But then the conversation with your partner being mindful, yeah, what do you like? How often have you considered that? What do you like? If the experience you’ve been having, if you haven’t been very involved in it, or if it hasn’t been a great experience, then you may not be interested in doing that again. There are restaurants we go to that are total do-overs and we enjoy and there are some we try and no thanks. So are you having experiences or have you had experiences with this partner that you want to have again or would you rather do the laundry?

And then how can you create the experience that you want and so let’s be mindful as opposed to, well, I just should want sex. Okay, how about good sex? How about fulfilling sex where you feel fulfilled? I had to say that slow and carefully, where you feel fulfilled and are not just there for them or because they want it.

So a number of those factors and certainly that’s something that we get to talk a lot about in the Lit Clit Club and can counsel on if you want, I mean coach on kind of thing on a variety of things that can impact libido. But yeah, being mindful, taking accountability, exploring what would be adventurous, would be good sex, would be adventurous sex. If you define it, then you can move towards it. What would you like to have happen?

Sonia: So that person’s also saying, “I’m just not turned on. I’m attracted to him. Do you think HRT will help?” So HRT, which is hormone replacement therapy, that’s something that’s systemic and we usually tell people that’s something you take by mouth or a patch and it’s something that the hormones are throughout your body. So we always say, check in with your gynecologist on that. While you’re checking in with them on the HRT ask them about testosterone because that can impact libido as well.

A lot of women don’t realize that we have a lot of androgens in our body as well as estrogen and progesterone. And when we are getting older and going through menopause and things like that, our hormones are tanking. And we actually lose a lot of testosterone, and that’s something that we don’t make tons of it in our body, but it is something that’s important in our body as well.

So also check-in with your gynecologist or your doctor concerning testosterone and see if that can help with things like that. So sometimes HRT can help some people and other times it doesn’t necessarily. Sometimes people will choose to add on a little testosterone to see if that helps out. But then there’s also your vulva health. And we always talk about your vulva health. There’s the systemic, but then there’s also the localized estrogen where it would be a cream that you would put on your vulva.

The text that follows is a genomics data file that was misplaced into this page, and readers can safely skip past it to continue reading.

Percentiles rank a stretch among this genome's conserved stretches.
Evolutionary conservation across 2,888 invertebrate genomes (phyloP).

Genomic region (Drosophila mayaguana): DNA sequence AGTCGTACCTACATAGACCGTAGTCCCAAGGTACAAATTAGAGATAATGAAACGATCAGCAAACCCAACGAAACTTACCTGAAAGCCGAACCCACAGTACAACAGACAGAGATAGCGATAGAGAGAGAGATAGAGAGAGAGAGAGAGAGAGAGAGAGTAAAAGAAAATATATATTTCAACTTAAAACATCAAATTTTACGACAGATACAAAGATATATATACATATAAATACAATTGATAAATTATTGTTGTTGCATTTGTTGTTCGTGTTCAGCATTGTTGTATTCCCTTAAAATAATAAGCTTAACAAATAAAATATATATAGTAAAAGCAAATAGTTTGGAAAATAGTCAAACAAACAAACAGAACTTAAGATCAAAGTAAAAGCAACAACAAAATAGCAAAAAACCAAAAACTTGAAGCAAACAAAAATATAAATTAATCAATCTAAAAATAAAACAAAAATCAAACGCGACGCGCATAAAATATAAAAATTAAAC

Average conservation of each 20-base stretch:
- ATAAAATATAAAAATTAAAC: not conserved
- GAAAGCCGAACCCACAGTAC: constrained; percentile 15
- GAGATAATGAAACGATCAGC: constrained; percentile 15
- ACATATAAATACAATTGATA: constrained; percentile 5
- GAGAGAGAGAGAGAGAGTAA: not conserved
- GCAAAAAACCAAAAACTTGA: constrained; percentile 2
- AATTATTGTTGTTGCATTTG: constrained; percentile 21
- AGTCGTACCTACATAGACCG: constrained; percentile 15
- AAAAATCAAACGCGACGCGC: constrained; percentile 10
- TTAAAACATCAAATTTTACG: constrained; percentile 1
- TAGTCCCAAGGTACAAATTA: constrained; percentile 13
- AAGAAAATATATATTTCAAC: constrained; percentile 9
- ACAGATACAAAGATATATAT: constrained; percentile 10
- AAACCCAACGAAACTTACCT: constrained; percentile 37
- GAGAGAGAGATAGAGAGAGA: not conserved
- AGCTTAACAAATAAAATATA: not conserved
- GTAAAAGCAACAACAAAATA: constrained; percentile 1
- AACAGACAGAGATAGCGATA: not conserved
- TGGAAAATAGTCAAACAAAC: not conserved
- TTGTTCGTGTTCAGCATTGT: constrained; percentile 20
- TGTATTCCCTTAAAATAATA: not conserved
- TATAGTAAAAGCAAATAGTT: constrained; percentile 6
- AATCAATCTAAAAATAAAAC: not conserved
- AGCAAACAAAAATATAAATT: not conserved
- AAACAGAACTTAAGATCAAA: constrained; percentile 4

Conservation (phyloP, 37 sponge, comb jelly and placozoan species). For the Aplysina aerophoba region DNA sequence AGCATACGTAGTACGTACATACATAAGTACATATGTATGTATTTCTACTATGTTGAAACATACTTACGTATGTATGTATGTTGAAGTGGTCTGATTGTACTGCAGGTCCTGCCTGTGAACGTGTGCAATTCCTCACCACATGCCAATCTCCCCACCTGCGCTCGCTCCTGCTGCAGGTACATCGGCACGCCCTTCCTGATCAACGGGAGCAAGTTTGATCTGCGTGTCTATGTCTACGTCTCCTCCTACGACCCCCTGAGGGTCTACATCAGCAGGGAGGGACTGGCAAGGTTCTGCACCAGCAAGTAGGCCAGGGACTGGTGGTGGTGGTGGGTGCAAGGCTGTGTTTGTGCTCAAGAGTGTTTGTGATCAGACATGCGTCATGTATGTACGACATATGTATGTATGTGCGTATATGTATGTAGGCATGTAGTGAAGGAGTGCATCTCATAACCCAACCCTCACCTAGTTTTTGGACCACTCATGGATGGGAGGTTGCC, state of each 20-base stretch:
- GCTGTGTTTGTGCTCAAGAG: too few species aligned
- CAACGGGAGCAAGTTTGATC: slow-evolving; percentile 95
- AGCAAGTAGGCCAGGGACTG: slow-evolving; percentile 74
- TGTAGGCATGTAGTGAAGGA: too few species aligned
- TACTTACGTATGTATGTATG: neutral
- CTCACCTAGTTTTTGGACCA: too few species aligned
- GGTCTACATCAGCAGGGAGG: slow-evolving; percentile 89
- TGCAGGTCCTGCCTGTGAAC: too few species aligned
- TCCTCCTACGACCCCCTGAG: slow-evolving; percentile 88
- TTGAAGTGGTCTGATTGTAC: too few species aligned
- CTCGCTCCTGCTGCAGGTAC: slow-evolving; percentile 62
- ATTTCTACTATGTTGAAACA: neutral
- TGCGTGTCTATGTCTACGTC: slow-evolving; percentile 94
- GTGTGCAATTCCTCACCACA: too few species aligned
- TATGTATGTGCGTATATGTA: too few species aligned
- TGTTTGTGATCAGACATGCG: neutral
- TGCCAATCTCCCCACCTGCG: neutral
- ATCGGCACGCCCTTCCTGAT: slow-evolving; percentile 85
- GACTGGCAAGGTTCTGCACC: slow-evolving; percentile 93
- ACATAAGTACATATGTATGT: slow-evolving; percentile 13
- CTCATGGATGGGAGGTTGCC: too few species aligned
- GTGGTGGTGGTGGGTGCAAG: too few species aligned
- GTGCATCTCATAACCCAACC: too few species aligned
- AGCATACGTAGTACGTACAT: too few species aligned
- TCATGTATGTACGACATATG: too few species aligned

A lot of people will talk about estrogen replacement, vitamin E replacement essentially, and it’s cream or a little pill, or it’s a ring, a little ring that you stick inside of your vagina. And so people get fixated on the vagina and they don’t realize that we actually need the estrogen cream on our vulva. So if you’re talking to your providers, then ask them about also cream on the vulva because our tissues start to atrophy and get thinner and it might be painful. We might not have as much moisture or lubrication as we did previously.

We may get, when we decrease estrogen then also the nerve endings are not, they don’t feel the sensations the same way and you might need stronger and stronger stimulation. So if you’re noticing that you need stronger and stronger stimulation, you used to be able to use a little vibrator, now you need a big ass wand in order to feel the same type of vibration, the same type of orgasm. Then it’s probably having to do with the decreasing estrogen that’s happening in your vulva area. So these are things to all be aware of.

So there’s the systemic HRT. There’s the localized HRT. We definitely need to keep our vulva nice and safe and happy. And [crosstalk] something on my podcast when we were talking about genitourinary syndrome of menopause. So this is something for women to be aware of as well. So you can go back to my podcast. I think it’s about maybe four podcasts back. And I’m interviewing Kelly Casperson and we’re talking about HRT and genitourinary syndrome in menopause and all those fun things.

But yes, go talk to your doctor about that. Let’s see. I know that there are some extra questions in here and some extra comments. So another person said they’re 73 and they anticipate living until at least 103. I love that. That is so good.

Donna: You go. You go.

Sonia: So yeah, so that’s the number of years that you’ve got there. So we have lots of time to make sure that we’re getting the pleasure, to optimize our pleasure. So definitely optimize and this is not about whether you have a partner or not because you always have a lover. Your best lover should always be yourself. You should always know about your body, how it responds. You get to go on this exploration. So Donna talked about adventures. We get to go on adventures and so I love that, that you get to go on this adventure.

I love the fact that you’ve got almost 30, 29 more years of intimacy ahead of you. So let’s celebrate that and let’s make it exactly what you want it to be.

Thanks for listening to this week’s episode of The Midlife Sex Coach for Women™ Podcast. If you enjoy Dr. Sonia’s fun and caring approach to sexual intimacy, head to soniawrightmd.com to learn more.

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Sonia Wright MD

Hi, I’m Dr. Sonia Wright and I’m YOUR SEX COACH! I’m on a mission to end the pain and isolation associated with sexual difficulties and to help women create satisfying sex lives.